Unless you have been living under a rock for several weeks you’ll know the iPad 3 is now in the wild. I’m not a particularly big fan of the latest iteration, which sees Apple again relying on one killer feature (the Retina Display) to tempt people in. However, enough people were impressed by “the new iPad” that there were long queues outside Apple Stores around the world once again.
I personally cannot fathom the mindset of people who queue for the latest gadget on launch day. I’ve tried, I really have, but I think it’s a bizarre choice to queue up for hours or even days, through all weathers, purely in order to purchase a next-gen device in person.
This applies to more than just Apple products, but for some reason few people queue for Samsung or Sony products in quite the same way.
There Is No Need To Queue
Let’s not bury the lede here. There is absolutely no need to ever queue for a new gadget on day one. Even if you’re the most-impatient person in the world, the Internet means queuing (in person rather than virtually) is unnecessary.
Using Apple as the best example, a new product is announced, be it the latest iPhone, iPad, or Mac. You have several choices at this point. Assuming you want to buy one, you can pre-order online, with the product in question being delivered to your home as soon as it’s available, or you can go to an Apple Store on launch day and take your chances along with the rest of those hopeful of securing one.
Or, and this will come as a shock to some, you can wait. You don’t have to buy the latest gadget on the block immediately. Wait a few weeks and the supply lines will catch up with demand, and you’ll then be able to either order online or wander into any store and purchase your product of choice without the need to wait or queue. This has to be preferable.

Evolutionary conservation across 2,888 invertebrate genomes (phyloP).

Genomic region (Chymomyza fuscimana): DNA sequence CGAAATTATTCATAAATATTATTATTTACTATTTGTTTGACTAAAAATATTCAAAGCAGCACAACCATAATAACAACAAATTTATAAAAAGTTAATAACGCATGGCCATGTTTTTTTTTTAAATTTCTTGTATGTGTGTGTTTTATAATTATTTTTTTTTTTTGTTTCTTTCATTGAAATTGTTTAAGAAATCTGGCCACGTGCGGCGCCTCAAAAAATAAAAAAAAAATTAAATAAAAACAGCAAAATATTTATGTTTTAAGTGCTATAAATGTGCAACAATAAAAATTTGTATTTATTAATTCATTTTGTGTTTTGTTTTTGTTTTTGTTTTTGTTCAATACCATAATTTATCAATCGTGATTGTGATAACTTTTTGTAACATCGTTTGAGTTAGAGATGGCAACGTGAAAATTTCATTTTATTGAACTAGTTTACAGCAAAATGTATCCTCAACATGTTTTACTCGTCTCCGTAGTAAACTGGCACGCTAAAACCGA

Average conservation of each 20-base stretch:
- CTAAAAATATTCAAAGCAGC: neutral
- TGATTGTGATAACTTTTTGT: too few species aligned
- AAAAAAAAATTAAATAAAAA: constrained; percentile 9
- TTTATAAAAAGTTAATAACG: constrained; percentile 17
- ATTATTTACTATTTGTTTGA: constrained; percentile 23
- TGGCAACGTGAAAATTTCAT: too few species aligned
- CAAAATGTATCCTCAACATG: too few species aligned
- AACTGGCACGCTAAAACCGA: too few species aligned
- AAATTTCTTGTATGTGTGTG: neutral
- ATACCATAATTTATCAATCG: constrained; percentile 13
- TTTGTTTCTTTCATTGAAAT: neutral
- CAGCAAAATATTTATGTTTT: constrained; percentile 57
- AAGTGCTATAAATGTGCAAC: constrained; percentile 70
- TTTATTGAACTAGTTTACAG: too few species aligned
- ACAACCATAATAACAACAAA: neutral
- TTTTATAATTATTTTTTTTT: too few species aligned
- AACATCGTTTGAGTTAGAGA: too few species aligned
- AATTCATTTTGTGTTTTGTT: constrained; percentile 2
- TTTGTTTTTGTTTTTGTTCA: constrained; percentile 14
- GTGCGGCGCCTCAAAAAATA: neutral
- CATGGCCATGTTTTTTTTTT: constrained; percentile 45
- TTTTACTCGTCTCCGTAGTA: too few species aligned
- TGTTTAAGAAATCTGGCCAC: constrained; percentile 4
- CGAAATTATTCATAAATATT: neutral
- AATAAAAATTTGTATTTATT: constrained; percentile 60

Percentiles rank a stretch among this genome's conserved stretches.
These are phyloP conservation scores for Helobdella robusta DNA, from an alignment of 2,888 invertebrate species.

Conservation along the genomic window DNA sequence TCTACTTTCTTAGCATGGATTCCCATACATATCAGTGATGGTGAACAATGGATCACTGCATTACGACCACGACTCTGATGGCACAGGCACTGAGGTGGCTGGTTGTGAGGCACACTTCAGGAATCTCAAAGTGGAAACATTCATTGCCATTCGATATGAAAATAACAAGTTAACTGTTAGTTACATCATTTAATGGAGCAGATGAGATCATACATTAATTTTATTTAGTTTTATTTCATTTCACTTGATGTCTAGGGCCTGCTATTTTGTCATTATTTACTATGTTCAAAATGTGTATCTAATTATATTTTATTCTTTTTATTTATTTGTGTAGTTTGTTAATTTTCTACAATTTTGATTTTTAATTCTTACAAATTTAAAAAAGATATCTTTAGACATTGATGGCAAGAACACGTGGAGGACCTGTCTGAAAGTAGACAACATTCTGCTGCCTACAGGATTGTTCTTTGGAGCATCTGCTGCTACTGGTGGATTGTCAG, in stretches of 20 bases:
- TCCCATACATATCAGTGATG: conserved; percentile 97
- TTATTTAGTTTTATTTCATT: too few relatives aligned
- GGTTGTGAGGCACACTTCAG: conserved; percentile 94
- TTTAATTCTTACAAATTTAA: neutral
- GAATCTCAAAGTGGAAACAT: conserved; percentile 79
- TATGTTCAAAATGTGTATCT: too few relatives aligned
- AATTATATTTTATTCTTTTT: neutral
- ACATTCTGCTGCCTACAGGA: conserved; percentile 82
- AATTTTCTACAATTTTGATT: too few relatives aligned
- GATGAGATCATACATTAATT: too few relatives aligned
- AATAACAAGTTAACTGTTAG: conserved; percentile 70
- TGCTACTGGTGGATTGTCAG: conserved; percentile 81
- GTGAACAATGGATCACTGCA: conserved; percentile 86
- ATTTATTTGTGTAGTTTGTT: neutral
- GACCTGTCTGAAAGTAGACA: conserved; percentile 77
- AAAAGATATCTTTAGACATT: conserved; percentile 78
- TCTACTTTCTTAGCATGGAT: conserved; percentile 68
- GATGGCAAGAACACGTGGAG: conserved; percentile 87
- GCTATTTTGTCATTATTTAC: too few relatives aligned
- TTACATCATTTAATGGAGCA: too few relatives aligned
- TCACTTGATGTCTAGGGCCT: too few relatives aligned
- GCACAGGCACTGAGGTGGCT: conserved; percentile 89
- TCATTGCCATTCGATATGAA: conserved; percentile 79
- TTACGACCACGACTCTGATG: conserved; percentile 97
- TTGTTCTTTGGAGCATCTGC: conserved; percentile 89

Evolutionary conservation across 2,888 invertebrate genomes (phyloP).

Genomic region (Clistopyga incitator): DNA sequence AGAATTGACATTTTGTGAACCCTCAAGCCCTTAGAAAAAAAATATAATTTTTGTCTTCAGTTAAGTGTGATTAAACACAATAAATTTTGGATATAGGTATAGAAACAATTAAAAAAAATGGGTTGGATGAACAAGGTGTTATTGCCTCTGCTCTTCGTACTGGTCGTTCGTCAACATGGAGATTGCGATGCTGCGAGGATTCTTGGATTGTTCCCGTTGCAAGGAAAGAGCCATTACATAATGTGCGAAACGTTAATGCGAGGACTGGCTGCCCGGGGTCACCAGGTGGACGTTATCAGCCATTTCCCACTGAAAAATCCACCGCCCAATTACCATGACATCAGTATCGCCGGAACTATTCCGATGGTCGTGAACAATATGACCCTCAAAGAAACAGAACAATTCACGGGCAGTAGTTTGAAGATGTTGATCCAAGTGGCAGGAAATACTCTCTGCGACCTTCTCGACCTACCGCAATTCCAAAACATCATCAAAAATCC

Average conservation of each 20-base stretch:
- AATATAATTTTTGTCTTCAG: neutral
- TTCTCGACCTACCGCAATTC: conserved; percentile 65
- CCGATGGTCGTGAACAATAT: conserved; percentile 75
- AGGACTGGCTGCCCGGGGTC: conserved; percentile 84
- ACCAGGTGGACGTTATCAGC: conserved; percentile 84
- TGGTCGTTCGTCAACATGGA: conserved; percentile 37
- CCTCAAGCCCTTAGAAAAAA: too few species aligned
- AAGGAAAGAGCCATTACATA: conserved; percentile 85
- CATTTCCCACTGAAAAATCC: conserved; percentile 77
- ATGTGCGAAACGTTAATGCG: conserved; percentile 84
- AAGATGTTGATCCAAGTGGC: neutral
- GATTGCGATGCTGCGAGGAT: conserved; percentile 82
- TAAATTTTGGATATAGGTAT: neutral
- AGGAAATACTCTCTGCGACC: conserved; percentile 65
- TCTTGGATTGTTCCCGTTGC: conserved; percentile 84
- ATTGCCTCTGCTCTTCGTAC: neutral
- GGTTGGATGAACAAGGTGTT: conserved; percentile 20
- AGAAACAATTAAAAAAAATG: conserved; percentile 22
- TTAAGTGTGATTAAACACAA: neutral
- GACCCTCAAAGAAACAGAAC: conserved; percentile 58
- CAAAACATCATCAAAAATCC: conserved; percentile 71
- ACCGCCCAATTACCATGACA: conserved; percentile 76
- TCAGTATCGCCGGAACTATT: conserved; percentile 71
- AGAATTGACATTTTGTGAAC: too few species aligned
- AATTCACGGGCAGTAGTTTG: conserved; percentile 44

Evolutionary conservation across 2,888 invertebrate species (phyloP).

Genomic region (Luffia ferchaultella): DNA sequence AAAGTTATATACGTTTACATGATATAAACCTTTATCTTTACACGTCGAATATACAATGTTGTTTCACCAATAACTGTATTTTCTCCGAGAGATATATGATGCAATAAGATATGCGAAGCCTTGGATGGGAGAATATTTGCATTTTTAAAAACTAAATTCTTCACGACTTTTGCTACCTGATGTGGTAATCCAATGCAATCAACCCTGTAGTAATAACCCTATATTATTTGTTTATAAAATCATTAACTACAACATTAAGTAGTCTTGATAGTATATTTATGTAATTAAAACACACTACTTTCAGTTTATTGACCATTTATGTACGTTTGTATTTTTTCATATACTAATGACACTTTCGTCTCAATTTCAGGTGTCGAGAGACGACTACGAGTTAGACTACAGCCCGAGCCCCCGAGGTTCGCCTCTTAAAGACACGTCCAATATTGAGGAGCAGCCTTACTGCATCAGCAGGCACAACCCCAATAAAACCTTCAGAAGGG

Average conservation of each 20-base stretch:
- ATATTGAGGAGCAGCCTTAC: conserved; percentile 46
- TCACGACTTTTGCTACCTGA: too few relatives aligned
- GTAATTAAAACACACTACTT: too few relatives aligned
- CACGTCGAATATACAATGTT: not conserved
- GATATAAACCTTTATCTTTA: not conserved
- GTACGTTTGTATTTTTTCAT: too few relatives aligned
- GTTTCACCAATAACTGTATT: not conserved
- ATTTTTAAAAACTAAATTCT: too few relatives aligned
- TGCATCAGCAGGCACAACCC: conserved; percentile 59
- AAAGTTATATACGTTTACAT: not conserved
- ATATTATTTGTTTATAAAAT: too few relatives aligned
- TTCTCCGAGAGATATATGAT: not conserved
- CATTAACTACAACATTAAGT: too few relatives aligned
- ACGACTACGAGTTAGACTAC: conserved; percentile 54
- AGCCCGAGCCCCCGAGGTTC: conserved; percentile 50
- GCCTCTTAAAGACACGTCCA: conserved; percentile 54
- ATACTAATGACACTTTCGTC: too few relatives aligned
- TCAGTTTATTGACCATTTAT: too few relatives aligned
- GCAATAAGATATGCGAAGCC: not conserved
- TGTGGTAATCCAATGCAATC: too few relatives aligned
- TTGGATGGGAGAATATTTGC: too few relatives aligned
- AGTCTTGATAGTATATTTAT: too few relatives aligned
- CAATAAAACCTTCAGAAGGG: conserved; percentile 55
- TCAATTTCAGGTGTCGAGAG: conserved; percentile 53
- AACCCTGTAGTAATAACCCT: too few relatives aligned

Loss Of Productivity
I wonder how many people took the day (or even the whole week) off in order to queue for their iPad 3? You have to assume it’s a significant proportion. Judging by how the people who populate these launch events look, most either have jobs (probably good ones if they can afford to buy Apple) or are full-time students. Did they call in sick or ditch college in order to attend? If so I hate to think of the productivity lost each and every time Apple launches another product. Which is, you have to admit, quite often.
Then again I’m a self-confessed Angry Birds addict, and I suspect more days have been lost to that particular casual mobile game than have been lost to Apple launch events. Still, it’s not good to see people queuing needlessly when they could be doing something much more constructive with their time. Like reading MakeUseOf.
Apple Wins, We All Lose
People who are on the inside of the cult of Apple reject its existence. They will tell you there is no such thing. But it’s obvious to all those of us on the outside looking in that it does. And the faith which some people have in Apple borders on religious zealotry. This is at its height in the weeks between a new product being announced and it making it onto the shelves of Apple Stores worldwide.